In 2008, I was diagnosed with high functioning autism.
I’d had very little knowledge of autism before this diagnosis. I was being assessed by a clinical psychologist to see if I was suitable for cognitive behavioural therapy for my problems with anxiety. During the session she told me that she thought I was probably on the autistic spectrum and asked me if I would like to have a diagnosis. This came completely out of the blue as my problems had always been put down to severe anxiety, depression and OCD.
The diagnosis took three sessions, each session lasted around 2 hours. There was also an hour long telephone conversation with one of my parents in order to get some childhood background. I was then invited back for another appointment at which time I was told that I definitely had High functioning autism. This diagnosis was preferred over Asperger syndrome because of my delayed speech development as a child. During this session I was given quite a lot of information about my brand of autism. It felt as though I was joining an exclusive club that only a few special people belonged to. I felt like I suddenly had answers to questions I’d had my whole life.
I was given all these new terms to search for in Google, Neural typical, theory of mind, weak central coherence and the triad of impairments. I felt like celebrating. It was like finally getting “closure” on all the difficulties I’d had all these years. I was so relieved to finally have the answer. I thought that autism specific services would be offered to me and I would get lots of support from professionals that would give me useful information and help me to function more effectively in the world.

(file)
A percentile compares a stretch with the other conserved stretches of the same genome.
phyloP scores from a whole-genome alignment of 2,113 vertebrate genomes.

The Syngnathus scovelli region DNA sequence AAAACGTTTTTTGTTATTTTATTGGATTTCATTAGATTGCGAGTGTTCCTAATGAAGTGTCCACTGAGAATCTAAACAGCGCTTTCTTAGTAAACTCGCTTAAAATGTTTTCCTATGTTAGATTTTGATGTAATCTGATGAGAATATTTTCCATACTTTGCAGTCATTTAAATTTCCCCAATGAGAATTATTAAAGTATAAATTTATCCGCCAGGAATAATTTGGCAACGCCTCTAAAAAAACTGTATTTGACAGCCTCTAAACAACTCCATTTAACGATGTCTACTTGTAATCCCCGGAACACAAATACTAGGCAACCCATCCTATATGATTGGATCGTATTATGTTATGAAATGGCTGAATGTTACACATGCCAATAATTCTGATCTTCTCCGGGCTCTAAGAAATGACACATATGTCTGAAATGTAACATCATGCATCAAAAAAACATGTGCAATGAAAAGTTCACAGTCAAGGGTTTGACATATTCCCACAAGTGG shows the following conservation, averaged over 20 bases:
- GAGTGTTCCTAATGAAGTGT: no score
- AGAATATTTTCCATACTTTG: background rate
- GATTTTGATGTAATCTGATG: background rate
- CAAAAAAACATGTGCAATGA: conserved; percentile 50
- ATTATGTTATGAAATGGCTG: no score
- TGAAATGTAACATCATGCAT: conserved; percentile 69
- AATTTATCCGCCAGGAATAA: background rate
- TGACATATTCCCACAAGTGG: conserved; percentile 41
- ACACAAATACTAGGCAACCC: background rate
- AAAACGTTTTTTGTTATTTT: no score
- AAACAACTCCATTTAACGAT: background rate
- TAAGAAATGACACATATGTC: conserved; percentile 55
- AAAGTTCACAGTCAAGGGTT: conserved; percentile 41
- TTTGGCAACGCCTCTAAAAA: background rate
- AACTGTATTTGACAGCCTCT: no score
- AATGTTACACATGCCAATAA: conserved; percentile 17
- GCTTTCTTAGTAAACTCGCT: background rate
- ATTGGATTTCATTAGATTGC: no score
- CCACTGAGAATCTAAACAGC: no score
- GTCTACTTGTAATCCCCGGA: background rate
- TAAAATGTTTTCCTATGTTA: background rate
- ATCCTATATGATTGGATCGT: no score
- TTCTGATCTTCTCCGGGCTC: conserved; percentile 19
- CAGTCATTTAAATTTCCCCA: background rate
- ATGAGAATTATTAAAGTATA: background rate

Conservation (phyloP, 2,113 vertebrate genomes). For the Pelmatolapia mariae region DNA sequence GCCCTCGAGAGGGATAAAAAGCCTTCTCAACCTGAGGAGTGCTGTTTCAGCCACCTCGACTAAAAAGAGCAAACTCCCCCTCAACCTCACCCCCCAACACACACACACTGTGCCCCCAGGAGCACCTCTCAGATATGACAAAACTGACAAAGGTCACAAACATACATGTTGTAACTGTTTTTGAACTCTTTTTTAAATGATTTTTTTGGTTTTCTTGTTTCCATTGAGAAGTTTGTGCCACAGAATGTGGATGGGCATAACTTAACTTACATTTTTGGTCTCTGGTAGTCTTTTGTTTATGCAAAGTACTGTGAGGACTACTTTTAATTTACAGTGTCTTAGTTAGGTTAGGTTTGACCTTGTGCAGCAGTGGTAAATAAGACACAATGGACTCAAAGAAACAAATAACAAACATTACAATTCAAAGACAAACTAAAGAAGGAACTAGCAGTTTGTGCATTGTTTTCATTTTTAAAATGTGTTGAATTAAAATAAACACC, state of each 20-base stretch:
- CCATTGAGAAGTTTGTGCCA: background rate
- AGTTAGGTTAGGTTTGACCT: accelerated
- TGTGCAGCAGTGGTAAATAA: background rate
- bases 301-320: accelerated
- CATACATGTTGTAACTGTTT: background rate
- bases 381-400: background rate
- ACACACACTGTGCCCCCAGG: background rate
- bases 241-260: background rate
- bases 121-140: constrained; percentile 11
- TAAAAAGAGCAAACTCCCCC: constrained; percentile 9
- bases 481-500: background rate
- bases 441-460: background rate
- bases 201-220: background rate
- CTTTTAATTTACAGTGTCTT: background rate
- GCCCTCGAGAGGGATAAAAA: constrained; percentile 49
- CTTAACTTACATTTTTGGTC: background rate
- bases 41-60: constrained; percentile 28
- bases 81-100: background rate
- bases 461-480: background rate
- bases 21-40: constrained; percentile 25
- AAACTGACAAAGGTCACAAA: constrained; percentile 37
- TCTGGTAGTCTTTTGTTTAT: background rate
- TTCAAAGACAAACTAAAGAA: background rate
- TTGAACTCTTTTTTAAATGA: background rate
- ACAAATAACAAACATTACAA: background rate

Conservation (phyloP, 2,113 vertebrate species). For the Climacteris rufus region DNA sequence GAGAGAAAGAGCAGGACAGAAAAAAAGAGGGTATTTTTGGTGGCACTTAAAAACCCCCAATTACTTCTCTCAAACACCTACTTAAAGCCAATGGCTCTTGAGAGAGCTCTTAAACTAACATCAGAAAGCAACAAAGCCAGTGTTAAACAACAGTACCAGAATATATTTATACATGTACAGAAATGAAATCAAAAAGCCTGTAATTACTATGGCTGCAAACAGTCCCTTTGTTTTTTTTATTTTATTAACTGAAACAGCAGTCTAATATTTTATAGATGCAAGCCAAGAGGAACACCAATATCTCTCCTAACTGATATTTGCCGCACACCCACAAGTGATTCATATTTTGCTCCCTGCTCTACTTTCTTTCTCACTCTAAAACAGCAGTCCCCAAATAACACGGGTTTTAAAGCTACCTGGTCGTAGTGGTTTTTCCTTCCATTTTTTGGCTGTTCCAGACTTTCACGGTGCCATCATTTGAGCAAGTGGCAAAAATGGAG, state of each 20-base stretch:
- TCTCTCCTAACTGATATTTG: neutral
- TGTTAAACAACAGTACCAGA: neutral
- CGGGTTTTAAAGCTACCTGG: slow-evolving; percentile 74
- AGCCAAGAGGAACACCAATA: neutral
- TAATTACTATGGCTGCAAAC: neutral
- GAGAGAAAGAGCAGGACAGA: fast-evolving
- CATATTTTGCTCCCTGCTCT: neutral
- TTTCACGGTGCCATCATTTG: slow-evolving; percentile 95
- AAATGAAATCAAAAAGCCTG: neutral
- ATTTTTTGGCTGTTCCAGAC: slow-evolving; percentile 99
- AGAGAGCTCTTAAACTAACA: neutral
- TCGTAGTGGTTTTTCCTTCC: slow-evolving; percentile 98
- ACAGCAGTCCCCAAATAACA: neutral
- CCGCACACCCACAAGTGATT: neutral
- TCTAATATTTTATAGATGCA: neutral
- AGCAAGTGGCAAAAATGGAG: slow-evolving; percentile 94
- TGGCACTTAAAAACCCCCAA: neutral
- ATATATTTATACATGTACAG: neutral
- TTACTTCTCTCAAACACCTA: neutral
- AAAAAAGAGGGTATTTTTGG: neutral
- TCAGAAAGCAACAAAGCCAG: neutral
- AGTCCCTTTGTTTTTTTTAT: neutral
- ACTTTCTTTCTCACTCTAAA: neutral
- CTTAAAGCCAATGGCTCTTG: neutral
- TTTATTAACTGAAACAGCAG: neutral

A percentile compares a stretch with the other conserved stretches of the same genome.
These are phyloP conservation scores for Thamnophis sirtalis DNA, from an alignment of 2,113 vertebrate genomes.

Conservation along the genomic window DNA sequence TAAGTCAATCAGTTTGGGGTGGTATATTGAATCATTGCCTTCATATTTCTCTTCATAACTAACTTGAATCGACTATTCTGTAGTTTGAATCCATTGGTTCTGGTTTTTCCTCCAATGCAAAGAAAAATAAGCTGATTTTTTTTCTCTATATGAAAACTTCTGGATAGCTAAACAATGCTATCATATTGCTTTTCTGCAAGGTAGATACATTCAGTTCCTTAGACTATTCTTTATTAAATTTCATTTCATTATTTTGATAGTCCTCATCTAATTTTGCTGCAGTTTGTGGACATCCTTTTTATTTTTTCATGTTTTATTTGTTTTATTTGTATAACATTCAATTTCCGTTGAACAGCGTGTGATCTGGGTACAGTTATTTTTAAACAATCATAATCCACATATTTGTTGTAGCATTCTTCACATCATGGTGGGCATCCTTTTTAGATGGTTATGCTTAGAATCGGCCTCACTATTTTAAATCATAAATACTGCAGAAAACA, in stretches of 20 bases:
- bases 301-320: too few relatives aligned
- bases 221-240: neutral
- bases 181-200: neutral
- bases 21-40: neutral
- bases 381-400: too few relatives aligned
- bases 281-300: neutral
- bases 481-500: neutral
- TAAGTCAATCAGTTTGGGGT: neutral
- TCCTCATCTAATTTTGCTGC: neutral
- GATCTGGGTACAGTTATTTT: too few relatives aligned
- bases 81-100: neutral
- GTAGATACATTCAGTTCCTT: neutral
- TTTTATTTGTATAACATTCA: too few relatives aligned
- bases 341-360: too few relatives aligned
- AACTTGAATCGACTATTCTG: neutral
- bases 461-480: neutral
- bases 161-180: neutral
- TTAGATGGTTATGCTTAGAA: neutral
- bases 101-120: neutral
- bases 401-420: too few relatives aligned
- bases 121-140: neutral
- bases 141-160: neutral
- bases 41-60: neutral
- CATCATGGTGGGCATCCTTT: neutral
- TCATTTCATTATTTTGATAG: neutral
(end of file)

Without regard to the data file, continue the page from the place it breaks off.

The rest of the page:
So what did happened next?
Well nothing really. There was not an autistic fairy godmother waving her magic wand, turning me into anything other than I already was. Pretty soon I realised I was on my own. I still had my severe mental health problems that seemed as untreatable as ever, and now added to the mix I had this new category of symptoms called autism that I was struggling to make sense of. Things went from bad to worse and there seemed to be no new solutions. Gradually through many hours spent researching autism on Google along with some different medications for anxiety and depression, I began to get some understanding of what autism means to me and how I am affected by it’s symptoms.
Within a few months of my diagnosis I had began a new life. I gave up some of my freelance work and applied for jobs that I thought I would be happier with. Everything began to fall into place. The hard part was trying to work out “who I was” now that I was living with the knowledge that I was on the autistic spectrum.
Getting diagnosed with high functioning autism has been a very positive experience
Absolutely yes. I can be a lot more forgiving of myself when I act in a certain way or find social situations uncomfortable. I do not just feel like a stupid person any more as I did before I had my diagnosis. It has improved my self esteem and confidence.
I’m not saying that life is perfect now. Far from it. I still have my mental health problems and I still struggle with my autistic symptoms and the resulting anxiety. But overall I feel like I am so much more in control of my life and I continue to learn about autism.
The more I learn, the better life gets.
Thanks for reading-Steve